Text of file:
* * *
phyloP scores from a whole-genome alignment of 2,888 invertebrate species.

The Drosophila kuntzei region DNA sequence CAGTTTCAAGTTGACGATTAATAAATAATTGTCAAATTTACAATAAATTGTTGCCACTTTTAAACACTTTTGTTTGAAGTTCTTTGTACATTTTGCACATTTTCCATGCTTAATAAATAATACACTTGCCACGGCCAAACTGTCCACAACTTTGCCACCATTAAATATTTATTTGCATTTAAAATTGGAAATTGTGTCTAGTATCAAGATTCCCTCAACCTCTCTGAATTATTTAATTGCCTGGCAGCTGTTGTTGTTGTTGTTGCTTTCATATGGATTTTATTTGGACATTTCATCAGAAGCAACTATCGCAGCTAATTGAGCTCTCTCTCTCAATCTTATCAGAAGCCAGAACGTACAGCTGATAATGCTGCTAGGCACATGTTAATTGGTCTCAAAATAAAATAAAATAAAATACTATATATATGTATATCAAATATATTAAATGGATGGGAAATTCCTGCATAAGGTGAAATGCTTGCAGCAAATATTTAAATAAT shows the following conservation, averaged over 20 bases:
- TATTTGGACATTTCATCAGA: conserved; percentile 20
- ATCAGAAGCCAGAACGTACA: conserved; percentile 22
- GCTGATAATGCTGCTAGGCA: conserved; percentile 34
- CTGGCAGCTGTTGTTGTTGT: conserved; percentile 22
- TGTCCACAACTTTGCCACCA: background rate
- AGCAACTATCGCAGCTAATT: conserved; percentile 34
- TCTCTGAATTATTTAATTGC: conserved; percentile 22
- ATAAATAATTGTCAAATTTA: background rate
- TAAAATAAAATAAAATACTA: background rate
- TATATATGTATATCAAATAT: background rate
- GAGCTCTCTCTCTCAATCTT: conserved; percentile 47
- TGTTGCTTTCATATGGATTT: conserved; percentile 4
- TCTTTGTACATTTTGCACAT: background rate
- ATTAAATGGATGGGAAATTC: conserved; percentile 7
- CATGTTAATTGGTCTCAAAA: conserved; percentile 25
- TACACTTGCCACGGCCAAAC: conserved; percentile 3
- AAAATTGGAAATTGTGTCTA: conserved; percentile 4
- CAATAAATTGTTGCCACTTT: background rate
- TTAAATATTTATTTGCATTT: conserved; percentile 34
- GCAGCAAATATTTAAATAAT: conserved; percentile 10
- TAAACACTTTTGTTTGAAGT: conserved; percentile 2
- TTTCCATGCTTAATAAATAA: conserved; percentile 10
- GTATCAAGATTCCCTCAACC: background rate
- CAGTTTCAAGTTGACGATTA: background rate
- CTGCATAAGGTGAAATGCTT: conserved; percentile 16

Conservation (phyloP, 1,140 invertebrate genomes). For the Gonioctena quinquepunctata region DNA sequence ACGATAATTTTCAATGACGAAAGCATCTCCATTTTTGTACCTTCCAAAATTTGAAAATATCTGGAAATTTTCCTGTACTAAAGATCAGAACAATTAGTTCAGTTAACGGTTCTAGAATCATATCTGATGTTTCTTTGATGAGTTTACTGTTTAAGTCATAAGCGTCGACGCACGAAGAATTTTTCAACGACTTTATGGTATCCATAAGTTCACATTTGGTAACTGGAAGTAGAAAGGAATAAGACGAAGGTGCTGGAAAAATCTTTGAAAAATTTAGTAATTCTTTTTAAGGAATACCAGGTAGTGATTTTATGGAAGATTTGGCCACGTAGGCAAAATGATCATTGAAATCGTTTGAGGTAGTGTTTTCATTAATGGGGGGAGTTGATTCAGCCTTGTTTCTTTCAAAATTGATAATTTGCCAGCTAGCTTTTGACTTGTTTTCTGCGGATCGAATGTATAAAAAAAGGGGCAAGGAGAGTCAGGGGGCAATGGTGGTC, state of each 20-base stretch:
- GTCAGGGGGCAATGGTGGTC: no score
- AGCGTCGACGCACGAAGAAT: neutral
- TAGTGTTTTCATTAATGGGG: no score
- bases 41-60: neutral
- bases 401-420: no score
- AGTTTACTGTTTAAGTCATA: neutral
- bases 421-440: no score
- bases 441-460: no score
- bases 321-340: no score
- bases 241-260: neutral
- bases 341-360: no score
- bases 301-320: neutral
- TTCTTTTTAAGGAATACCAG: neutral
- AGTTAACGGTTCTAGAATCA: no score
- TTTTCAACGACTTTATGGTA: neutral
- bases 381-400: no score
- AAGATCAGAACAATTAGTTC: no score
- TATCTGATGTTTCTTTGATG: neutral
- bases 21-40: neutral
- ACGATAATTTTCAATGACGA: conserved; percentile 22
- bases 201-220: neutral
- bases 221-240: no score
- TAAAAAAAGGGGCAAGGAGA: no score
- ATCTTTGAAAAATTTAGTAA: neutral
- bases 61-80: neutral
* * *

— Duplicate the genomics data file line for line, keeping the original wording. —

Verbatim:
phyloP scores from a whole-genome alignment of 2,888 invertebrate species.

The Drosophila kuntzei region DNA sequence CAGTTTCAAGTTGACGATTAATAAATAATTGTCAAATTTACAATAAATTGTTGCCACTTTTAAACACTTTTGTTTGAAGTTCTTTGTACATTTTGCACATTTTCCATGCTTAATAAATAATACACTTGCCACGGCCAAACTGTCCACAACTTTGCCACCATTAAATATTTATTTGCATTTAAAATTGGAAATTGTGTCTAGTATCAAGATTCCCTCAACCTCTCTGAATTATTTAATTGCCTGGCAGCTGTTGTTGTTGTTGTTGCTTTCATATGGATTTTATTTGGACATTTCATCAGAAGCAACTATCGCAGCTAATTGAGCTCTCTCTCTCAATCTTATCAGAAGCCAGAACGTACAGCTGATAATGCTGCTAGGCACATGTTAATTGGTCTCAAAATAAAATAAAATAAAATACTATATATATGTATATCAAATATATTAAATGGATGGGAAATTCCTGCATAAGGTGAAATGCTTGCAGCAAATATTTAAATAAT shows the following conservation, averaged over 20 bases:
- TATTTGGACATTTCATCAGA: conserved; percentile 20
- ATCAGAAGCCAGAACGTACA: conserved; percentile 22
- GCTGATAATGCTGCTAGGCA: conserved; percentile 34
- CTGGCAGCTGTTGTTGTTGT: conserved; percentile 22
- TGTCCACAACTTTGCCACCA: background rate
- AGCAACTATCGCAGCTAATT: conserved; percentile 34
- TCTCTGAATTATTTAATTGC: conserved; percentile 22
- ATAAATAATTGTCAAATTTA: background rate
- TAAAATAAAATAAAATACTA: background rate
- TATATATGTATATCAAATAT: background rate
- GAGCTCTCTCTCTCAATCTT: conserved; percentile 47
- TGTTGCTTTCATATGGATTT: conserved; percentile 4
- TCTTTGTACATTTTGCACAT: background rate
- ATTAAATGGATGGGAAATTC: conserved; percentile 7
- CATGTTAATTGGTCTCAAAA: conserved; percentile 25
- TACACTTGCCACGGCCAAAC: conserved; percentile 3
- AAAATTGGAAATTGTGTCTA: conserved; percentile 4
- CAATAAATTGTTGCCACTTT: background rate
- TTAAATATTTATTTGCATTT: conserved; percentile 34
- GCAGCAAATATTTAAATAAT: conserved; percentile 10
- TAAACACTTTTGTTTGAAGT: conserved; percentile 2
- TTTCCATGCTTAATAAATAA: conserved; percentile 10
- GTATCAAGATTCCCTCAACC: background rate
- CAGTTTCAAGTTGACGATTA: background rate
- CTGCATAAGGTGAAATGCTT: conserved; percentile 16

Conservation (phyloP, 1,140 invertebrate genomes). For the Gonioctena quinquepunctata region DNA sequence ACGATAATTTTCAATGACGAAAGCATCTCCATTTTTGTACCTTCCAAAATTTGAAAATATCTGGAAATTTTCCTGTACTAAAGATCAGAACAATTAGTTCAGTTAACGGTTCTAGAATCATATCTGATGTTTCTTTGATGAGTTTACTGTTTAAGTCATAAGCGTCGACGCACGAAGAATTTTTCAACGACTTTATGGTATCCATAAGTTCACATTTGGTAACTGGAAGTAGAAAGGAATAAGACGAAGGTGCTGGAAAAATCTTTGAAAAATTTAGTAATTCTTTTTAAGGAATACCAGGTAGTGATTTTATGGAAGATTTGGCCACGTAGGCAAAATGATCATTGAAATCGTTTGAGGTAGTGTTTTCATTAATGGGGGGAGTTGATTCAGCCTTGTTTCTTTCAAAATTGATAATTTGCCAGCTAGCTTTTGACTTGTTTTCTGCGGATCGAATGTATAAAAAAAGGGGCAAGGAGAGTCAGGGGGCAATGGTGGTC, state of each 20-base stretch:
- GTCAGGGGGCAATGGTGGTC: no score
- AGCGTCGACGCACGAAGAAT: neutral
- TAGTGTTTTCATTAATGGGG: no score
- bases 41-60: neutral
- bases 401-420: no score
- AGTTTACTGTTTAAGTCATA: neutral
- bases 421-440: no score
- bases 441-460: no score
- bases 321-340: no score
- bases 241-260: neutral
- bases 341-360: no score
- bases 301-320: neutral
- TTCTTTTTAAGGAATACCAG: neutral
- AGTTAACGGTTCTAGAATCA: no score
- TTTTCAACGACTTTATGGTA: neutral
- bases 381-400: no score
- AAGATCAGAACAATTAGTTC: no score
- TATCTGATGTTTCTTTGATG: neutral
- bases 21-40: neutral
- ACGATAATTTTCAATGACGA: conserved; percentile 22
- bases 201-220: neutral
- bases 221-240: no score
- TAAAAAAAGGGGCAAGGAGA: no score
- ATCTTTGAAAAATTTAGTAA: neutral
- bases 61-80: neutral